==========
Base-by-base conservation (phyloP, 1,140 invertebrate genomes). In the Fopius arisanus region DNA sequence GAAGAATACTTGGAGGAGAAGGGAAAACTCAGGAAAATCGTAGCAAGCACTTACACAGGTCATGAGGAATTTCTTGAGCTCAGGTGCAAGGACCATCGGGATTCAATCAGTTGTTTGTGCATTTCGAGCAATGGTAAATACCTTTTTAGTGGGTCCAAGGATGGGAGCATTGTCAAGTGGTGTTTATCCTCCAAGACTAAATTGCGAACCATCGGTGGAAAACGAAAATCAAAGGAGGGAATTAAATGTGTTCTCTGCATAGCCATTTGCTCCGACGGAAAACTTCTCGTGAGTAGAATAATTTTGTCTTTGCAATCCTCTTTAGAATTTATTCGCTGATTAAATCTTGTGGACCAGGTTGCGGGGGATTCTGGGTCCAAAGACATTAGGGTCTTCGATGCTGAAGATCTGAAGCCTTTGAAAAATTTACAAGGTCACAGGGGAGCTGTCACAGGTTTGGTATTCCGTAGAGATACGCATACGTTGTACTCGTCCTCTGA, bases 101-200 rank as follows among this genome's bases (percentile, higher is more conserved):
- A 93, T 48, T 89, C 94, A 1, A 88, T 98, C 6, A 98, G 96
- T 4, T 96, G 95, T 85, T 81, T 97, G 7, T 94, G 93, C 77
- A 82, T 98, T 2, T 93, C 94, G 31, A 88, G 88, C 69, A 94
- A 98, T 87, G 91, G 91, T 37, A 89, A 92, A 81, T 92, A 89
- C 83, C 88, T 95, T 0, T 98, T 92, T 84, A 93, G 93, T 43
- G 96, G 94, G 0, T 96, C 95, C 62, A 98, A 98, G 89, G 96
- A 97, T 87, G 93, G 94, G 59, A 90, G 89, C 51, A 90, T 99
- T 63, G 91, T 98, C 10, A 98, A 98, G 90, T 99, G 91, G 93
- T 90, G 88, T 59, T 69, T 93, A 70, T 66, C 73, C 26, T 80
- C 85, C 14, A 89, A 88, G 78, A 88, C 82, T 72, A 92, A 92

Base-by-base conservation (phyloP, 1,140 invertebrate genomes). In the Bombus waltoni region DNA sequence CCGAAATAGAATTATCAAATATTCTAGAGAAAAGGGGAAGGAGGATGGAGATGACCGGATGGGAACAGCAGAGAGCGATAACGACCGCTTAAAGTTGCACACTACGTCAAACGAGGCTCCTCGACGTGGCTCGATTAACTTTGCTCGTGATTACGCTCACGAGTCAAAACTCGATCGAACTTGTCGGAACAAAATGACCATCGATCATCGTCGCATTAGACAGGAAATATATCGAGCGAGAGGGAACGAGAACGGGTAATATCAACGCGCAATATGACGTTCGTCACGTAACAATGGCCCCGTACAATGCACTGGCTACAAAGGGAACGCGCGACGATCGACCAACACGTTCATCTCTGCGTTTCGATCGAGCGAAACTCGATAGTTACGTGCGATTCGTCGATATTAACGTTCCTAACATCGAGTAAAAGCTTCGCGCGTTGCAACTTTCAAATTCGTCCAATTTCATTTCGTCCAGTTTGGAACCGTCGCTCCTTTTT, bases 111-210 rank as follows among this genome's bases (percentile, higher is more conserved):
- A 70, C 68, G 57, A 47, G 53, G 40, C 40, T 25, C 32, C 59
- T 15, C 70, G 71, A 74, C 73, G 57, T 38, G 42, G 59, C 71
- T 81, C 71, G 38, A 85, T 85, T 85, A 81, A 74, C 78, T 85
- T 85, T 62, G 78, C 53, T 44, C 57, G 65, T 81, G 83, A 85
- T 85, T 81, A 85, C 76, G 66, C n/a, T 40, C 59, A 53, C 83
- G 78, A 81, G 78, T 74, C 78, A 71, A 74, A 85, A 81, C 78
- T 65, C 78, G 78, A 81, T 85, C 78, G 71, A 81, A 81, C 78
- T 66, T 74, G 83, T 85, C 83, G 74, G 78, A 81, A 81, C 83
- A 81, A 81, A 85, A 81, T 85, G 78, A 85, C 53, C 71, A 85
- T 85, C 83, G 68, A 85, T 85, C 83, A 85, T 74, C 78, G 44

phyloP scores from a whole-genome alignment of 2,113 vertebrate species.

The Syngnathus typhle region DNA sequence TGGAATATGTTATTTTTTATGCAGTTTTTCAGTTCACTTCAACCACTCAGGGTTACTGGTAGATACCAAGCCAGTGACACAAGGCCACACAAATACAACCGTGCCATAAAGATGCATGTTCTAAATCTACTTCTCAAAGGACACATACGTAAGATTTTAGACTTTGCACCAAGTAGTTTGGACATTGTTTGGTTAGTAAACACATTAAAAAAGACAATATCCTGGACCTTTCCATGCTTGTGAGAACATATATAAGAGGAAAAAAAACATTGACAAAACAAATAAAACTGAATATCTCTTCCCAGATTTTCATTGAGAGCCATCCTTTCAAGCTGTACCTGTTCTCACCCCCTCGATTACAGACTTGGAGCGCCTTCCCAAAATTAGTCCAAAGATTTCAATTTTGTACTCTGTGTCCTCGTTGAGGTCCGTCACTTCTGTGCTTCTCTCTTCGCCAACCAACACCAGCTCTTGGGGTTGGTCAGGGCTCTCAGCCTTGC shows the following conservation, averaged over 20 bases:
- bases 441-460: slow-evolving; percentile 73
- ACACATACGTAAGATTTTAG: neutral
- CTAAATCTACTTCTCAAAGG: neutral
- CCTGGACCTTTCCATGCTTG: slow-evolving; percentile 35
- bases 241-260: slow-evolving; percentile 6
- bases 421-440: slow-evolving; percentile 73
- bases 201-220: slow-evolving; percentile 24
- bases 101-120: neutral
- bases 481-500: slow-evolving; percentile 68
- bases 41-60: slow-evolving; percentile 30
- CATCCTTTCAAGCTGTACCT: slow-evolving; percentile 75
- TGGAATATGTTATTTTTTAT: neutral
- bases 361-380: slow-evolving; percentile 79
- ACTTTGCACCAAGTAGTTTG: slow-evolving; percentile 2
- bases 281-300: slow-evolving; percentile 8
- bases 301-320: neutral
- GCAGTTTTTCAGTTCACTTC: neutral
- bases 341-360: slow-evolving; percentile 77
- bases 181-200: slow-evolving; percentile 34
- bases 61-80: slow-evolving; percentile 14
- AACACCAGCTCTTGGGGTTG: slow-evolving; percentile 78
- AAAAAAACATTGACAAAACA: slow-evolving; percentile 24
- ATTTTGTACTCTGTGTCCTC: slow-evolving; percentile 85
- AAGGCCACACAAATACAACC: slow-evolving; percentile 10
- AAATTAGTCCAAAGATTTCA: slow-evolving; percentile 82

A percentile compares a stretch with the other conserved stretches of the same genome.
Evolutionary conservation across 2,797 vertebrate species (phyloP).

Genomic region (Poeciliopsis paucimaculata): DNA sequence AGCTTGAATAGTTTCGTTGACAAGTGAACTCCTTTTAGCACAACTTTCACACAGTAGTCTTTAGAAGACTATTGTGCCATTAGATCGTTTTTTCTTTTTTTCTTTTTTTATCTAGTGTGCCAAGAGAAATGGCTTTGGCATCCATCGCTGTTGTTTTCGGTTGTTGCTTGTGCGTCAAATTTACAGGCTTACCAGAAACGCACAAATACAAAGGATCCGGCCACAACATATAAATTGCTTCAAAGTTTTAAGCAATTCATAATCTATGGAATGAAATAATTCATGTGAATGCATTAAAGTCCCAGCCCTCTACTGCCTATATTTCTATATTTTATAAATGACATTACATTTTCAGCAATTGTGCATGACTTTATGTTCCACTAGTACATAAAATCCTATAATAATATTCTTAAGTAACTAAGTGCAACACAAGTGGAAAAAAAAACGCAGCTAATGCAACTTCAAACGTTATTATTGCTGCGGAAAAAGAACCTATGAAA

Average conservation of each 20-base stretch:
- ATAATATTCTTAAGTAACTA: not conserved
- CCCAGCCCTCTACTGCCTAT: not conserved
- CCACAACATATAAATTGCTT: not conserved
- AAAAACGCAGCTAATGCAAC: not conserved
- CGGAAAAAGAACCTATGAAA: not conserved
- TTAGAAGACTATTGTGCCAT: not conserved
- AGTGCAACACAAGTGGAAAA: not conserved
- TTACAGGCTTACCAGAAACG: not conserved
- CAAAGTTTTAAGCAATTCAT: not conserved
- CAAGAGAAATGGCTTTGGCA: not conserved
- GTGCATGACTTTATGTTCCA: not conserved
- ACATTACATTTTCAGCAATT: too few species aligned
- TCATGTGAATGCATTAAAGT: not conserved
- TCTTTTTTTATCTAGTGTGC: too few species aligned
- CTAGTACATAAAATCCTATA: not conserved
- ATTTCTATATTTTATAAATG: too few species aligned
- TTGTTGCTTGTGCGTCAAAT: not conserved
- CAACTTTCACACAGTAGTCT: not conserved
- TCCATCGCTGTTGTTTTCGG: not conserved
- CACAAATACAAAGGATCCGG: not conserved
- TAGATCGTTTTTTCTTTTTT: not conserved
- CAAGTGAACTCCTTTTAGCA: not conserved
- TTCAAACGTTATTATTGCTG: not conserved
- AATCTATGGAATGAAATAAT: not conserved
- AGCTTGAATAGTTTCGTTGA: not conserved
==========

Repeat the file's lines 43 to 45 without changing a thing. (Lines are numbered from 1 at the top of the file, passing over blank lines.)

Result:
- bases 181-200: slow-evolving; percentile 34
- bases 61-80: slow-evolving; percentile 14
- AACACCAGCTCTTGGGGTTG: slow-evolving; percentile 78